Michael Chiarello tip). This basic basil pesto can be tossed as is with cooked spaghetti, linguine
or capellini for a simple taste of Genoa. Or simmer 2 cans or chopped clams with their liquid, 1
tablespoon of fresh lemon juice and a dash of dry white wine and the zest of ½ lemon with ¼
cup of basil pesto. Toss with freshly cooked capellini or thin spaghetti and serve with a glass of
Pinot Grigio for the perfect clam pesto pasta. Finally, add 1 part basil pesto to 2 parts of reduced
fat mayonnaise for the perfect basil scented sandwich spread. A low fat alternative to plain
mustard or ketchup for your weekly brown bag weekday lunches – reduce fat mayonnaise
dressings also help to soften ciabatta or French bread that has naturally hardened during the
course of the week.
Anyone that knows the Gochiso Gourmet knows that I love… no, make that reveres fresh
cilantro. And it didn’t always start out as a love relationship. I previously felt (and tasted) that
fresh cilantro was akin to stink bugs… not that I consumed stink bugs on a regular basis. But I
avoided fresh cilantro like the plague. But as Iron Chef Bobby Flay has stated time and time
again, if you don’t like cilantro try it again. My personal fresh cilantro epiphany came while in
school in San Francisco. I had a mega burrito from Gordo’s and their fresh salsa also contained
fresh cilantro. What previously was a total food aversion is now a food addiction. I now flavor
my cilantro with food. And hopefully this fresh cilantro pesto converts you like it did to me.
Those who know me know that I’m not for precise measuring. I treat your prescriptions the
same (just KIDDING)! Since fresh herbs are difficult to precisely measure (other than using a
kitchen scale which I don’t possess), the measurements are based on using a 7 cup food processor.
About two large bunches of fresh cilantro (leaves and stems), roughly torn
1 to 3 cloves fresh garlic
¼ cup toasted macadamia nuts
Salt and freshly ground black pepper to taste
2 to 3 gm crushed Vitamin C
Extra virgin olive oil (1/4 to ½ cup)
Hot sauce (optional)
Fill a 7 cup food processor with torn fresh cilantro. Add garlic, macadamia nut, salt/pepper and
Vitamin C (and hot sauce) in food processor and pulse until a rough paste forms. Scrape down
the sides then set food processor on run and slowly add olive oil until desired consistency
attained. Makes about 1 to 1 & ½ cups. Refrigerate until used.
Use the cilantro pesto in place of basil pesto for an Asian twist. Or for a fast summertime recipe,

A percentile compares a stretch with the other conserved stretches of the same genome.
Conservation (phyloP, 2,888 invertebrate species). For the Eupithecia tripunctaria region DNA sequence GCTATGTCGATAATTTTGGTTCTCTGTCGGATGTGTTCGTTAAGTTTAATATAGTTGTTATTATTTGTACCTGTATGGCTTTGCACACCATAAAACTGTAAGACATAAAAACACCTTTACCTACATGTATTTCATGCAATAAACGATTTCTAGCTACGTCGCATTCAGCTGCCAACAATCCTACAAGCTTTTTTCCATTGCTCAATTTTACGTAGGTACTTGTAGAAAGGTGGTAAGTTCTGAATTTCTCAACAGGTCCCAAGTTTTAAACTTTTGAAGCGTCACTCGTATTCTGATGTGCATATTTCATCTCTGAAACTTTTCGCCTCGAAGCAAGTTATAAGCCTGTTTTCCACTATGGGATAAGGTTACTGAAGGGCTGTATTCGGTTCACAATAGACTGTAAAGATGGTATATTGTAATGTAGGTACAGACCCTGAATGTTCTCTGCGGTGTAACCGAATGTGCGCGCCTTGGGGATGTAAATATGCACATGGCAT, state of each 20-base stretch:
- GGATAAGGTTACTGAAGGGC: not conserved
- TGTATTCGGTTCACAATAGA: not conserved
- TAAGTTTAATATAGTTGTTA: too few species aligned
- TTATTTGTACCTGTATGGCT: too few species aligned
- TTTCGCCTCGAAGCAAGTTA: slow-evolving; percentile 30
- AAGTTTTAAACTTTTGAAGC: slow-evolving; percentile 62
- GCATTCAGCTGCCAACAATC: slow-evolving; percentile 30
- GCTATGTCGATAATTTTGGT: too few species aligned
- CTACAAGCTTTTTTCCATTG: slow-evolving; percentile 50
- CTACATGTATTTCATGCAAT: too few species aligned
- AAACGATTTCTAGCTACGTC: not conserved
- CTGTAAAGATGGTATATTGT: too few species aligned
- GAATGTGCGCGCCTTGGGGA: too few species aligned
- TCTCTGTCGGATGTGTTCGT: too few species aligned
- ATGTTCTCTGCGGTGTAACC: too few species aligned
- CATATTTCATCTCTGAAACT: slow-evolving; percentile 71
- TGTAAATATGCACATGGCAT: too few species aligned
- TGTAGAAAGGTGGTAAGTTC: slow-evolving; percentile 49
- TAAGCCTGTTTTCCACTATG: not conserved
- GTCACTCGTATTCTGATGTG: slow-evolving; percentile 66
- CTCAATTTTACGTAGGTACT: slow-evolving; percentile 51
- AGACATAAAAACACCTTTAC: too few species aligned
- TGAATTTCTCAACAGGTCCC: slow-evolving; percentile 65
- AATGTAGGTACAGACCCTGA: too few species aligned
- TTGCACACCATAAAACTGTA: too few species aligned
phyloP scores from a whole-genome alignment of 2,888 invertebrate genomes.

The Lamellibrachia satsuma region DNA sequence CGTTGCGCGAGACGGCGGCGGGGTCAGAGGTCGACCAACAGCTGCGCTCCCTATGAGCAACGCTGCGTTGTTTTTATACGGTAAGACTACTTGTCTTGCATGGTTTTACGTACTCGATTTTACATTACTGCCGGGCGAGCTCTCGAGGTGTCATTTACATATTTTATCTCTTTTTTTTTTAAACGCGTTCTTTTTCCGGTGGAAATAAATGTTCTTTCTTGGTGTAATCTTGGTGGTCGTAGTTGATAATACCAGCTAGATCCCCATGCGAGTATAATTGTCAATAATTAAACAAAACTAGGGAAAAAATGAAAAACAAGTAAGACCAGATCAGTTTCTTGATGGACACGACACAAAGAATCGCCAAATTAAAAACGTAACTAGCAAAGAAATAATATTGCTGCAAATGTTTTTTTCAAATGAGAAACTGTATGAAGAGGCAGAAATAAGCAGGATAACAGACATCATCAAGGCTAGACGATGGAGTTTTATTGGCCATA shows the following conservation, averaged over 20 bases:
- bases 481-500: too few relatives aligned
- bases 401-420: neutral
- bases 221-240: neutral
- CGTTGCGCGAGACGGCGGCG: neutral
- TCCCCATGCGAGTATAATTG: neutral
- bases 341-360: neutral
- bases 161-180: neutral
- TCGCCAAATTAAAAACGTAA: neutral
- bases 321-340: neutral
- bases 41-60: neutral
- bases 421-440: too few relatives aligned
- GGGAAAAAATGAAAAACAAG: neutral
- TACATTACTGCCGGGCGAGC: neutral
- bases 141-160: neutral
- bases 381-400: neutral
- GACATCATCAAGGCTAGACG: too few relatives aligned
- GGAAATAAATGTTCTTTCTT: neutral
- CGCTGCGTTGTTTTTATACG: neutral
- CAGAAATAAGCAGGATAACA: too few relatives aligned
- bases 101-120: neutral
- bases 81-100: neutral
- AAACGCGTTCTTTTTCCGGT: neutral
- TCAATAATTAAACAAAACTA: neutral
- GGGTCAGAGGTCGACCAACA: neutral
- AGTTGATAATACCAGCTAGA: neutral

the Mrs. tosses cook whole grain thin pasta (we love Barilla Plus Angel Hair) with equal parts of
cilantro pesto and sweet chili sauce (found in the Asian section of most markets) with cooked
shrimp or scallops. Served warm or cold with a glass of off dry Riesling or Gewurztraminer for the
perfect hot weather summer dish
Ginger Green Onion Pesto
One large hand of fresh ginger, peeled and roughly chopped
2 bunches of fresh green onion, roughly chopped
Salt and fresh cracked black pepper to taste
¼ to ½ cup canola oil
Add first 3 ingredients to a 7 cup food processor and run until a paste forms (scraping down the
processor) then add canola oil until desired consistency in obtained.
This pesto was inspired by the traditional Cold Ginger Chicken sauce used in most Chinese
restaurants. It can be used with steamed white fleshed fish in the traditional manner with hot oil
or mixed with reduced fat mayonnaise and julienned green/red cabbage and shredded carrots for
an Asian slaw to be added to Asian spiced sliced pork loin or tenderloin for the perfect
The New “Pestle”
Since modern technology has afforded us the luxury of electric powered devices, we should take
full advantage of the wonders that it allows. While the Old School mortar and pestle does have
its place in our culinary creations (grind individual Indian spices for starters), the food processor
does allow us to expand the usual repertoire of traditional recipes to the fullest. Explore at will.
All you need is a little fresh herbs, a touch of spices and some oil and you too can create your
own memorable edible “pestle”.
Humble beginnings from a Mortar and Pestle